Russia has warned Islamic State is turning northern Afghanistan into a “resting base” of international terrorism and a “bridgehead” for establishing its “destructive” caliphate in the region.
The “international wing of Daesh” is spearheading the effort of terrorists spilling over the borders of Syria and Iraq and moving worldwide, asserted Russian ambassador to Pakistan, Alexey Dedov.
Daesh is the Arabic acronym for IS.
“With clear connivance, and sometimes even with direct support of certain local and outside sponsors, thousands of militants of various nationalities are consolidating under the banners of Daesh there (in northern Afghanistan), including jihadis from Syria and Iraq,” Dedov told a seminar in Islamabad.
He did not elaborate but Russia and Iran accuse the United States of supporting Islamic State's rise in Afghanistan.
Iran’s top military commander earlier this week also alleged that the U.S. is transferring IS militants to Afghanistan to fuel regional instability and justify its presence in the region.
Washington vehemently rejects the charges as “rumors” and says its sustained operations in partnership with Afghan forces against IS bases in the country have significantly degraded and reduced the terrorists.
The U.S. military maintains its recent airstrikes in northern Afghan regions are targeting Taliban training camps and those of the East Turkestan Islamic Movement, a terrorist organization operating near the border with China and Tajikistan.
“The U.S. strikes support Afghanistan in reassuring its neighbors that it is not a safe sanctuary for terrorists who want to carry out cross border operations,” the military said Thursday.
Russia has lately also increased contacts with Taliban insurgents in a bid to contain spread of IS, particularly to Afghan provinces, which border Central Asian states.
Kabul and Washington denounce Moscow for its overt ties with the Taliban, saying they are detrimental to U.S.-led international efforts to fight terrorism and extremism in Afghanistan.
Russia defends its ties with insurgents, saying they are meant only to promote a peaceful resolution of the conflict, and rejects allegations of arming the Taliban.
Ambassador Dedov said his country seeks increased security cooperation with Afghan and Pakistani authorities to suppress the “proliferation” of IS-led terrorism before it threatens the security of Moscow-allied Central Asian states.
He noted the recent sale of Mi-35M combat helicopters to Pakistan and other military deals are part of Russia’s efforts to boost regional efforts against terrorism. The two countries, added the Russian diplomat, conducted joint anti-terrorism military and naval drills in 2016 and 2017, and the process will continue this year.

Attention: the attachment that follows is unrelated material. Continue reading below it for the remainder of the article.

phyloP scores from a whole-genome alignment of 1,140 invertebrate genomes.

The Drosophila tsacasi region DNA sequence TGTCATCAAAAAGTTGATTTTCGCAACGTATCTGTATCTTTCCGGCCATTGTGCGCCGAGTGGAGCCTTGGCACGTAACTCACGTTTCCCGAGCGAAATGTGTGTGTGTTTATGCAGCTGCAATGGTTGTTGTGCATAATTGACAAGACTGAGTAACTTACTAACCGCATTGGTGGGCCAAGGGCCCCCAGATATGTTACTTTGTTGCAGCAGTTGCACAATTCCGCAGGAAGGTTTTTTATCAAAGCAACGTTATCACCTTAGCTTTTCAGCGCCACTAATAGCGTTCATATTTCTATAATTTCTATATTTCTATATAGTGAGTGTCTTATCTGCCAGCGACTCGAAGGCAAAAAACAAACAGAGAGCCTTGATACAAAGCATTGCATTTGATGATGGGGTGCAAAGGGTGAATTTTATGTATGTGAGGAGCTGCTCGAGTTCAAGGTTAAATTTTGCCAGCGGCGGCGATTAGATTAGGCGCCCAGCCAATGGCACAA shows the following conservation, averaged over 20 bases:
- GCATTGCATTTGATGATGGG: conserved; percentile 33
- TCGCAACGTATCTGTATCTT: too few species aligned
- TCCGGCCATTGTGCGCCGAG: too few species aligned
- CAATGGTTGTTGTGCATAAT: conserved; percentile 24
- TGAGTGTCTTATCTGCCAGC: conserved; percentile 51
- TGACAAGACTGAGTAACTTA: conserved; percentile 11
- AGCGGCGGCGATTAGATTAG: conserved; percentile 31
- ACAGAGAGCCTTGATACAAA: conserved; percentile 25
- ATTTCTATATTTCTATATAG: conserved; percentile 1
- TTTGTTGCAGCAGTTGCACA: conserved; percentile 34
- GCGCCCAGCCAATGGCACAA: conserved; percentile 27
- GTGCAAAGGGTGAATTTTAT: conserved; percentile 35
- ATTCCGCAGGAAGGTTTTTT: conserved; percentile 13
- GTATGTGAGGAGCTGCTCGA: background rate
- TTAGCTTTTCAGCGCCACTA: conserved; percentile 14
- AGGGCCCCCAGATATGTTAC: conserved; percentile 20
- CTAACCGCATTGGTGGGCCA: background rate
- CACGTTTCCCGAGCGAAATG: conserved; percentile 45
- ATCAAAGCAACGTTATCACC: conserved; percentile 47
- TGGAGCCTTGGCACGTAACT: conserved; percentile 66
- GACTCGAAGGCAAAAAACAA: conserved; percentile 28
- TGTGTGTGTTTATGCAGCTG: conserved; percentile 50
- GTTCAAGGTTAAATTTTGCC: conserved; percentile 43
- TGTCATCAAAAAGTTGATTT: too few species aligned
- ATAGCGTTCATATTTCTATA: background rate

“This (cooperation) is being developed dynamically and we are very satisfied with these dynamics,” Dedov said.
Islamabad has come under increased U.S. pressure over alleged Taliban sanctuaries in Pakistan that Washington says have enabled insurgents to prolong and expand the Afghan conflict.
President Donald Trump has recently suspended military aid to Pakistan until it takes “decisive action” against the militants. The move has dealt a major blow to Islamabad's already fragile relationship with Washington and tensions continue to escalate with the rise in Taliban attacks in Afghanistan.
Pakistani officials deny they harbor or support insurgents, insisting the country is being scapegoated for U.S. military “failures” in the neighboring country.
Speaking at the seminar, Pakistan’s Joint Chiefs of Staff Committee Chairman, General Zubair Mahmood Hayat, took a swipe at Trump's punitive actions against his country and boasted at the same time expanding military and economic ties with Russia and China.
These two relationships, however, “are not at the expense of, or in opposition to a third party,” the general explained without naming the U.S. Pakistan is a major non-NATO ally of the U.S, though calls are growing in American political circles for degrading the status.
“While some powers weaken diplomatic and military support to Islamabad, Beijing and Moscow continue to support Pakistan in the diplomatic sphere...Pakistan appreciates Russian and Chinese diplomatic efforts to defend Pakistan’s legitimate security and sovereignty concerns,” Hayat said.
The top Pakistani general praised as "a significant development" Russia’s “stabilizing” role in Afghanistan and its push for warring sides to find a negotiated settlement.
“We welcome Russia’s influence in Afghanistan to weaken Daesh foothold. Pakistan also supports Russian outreach to various segments of the afghan society for wider benefits of peace and stability,” Hayat said.
The general went on to criticize increased U.S. military actions in Afghanistan in a bid to break the stalemate with the Taliban. He emphasized the need for starting an intra-Afghan reconciliation process, involving the Taliban, to end the violence.
“Unfortunately, preference for the kinetic approach over political settlement has further compounded the already existing complexity in Afghanistan,” warned Hayat.
The general was apparently referring to President Donald Trump’s recent remarks in which he ruled out peace talks with the Taliban and instead vowed to escalate military pressure on the insurgents to “finish” them.
China, Pakistan’s biggest regional ally, has recently initiated a trilateral ministerial level dialogue involving Islamabad and Kabul to ease tensions in their bilateral ties and promote Afghan peace.
“China’s increasing active role to bring peace in Afghanistan has our full support. The trilateral mechanism between China, Afghanistan and Pakistan has positive prospects for success,” said General Hayat.
Beijing is investing billions of dollars in Pakistan to help build a massive economic corridor linking the two countries as part of China's global Belt and Road Initiative.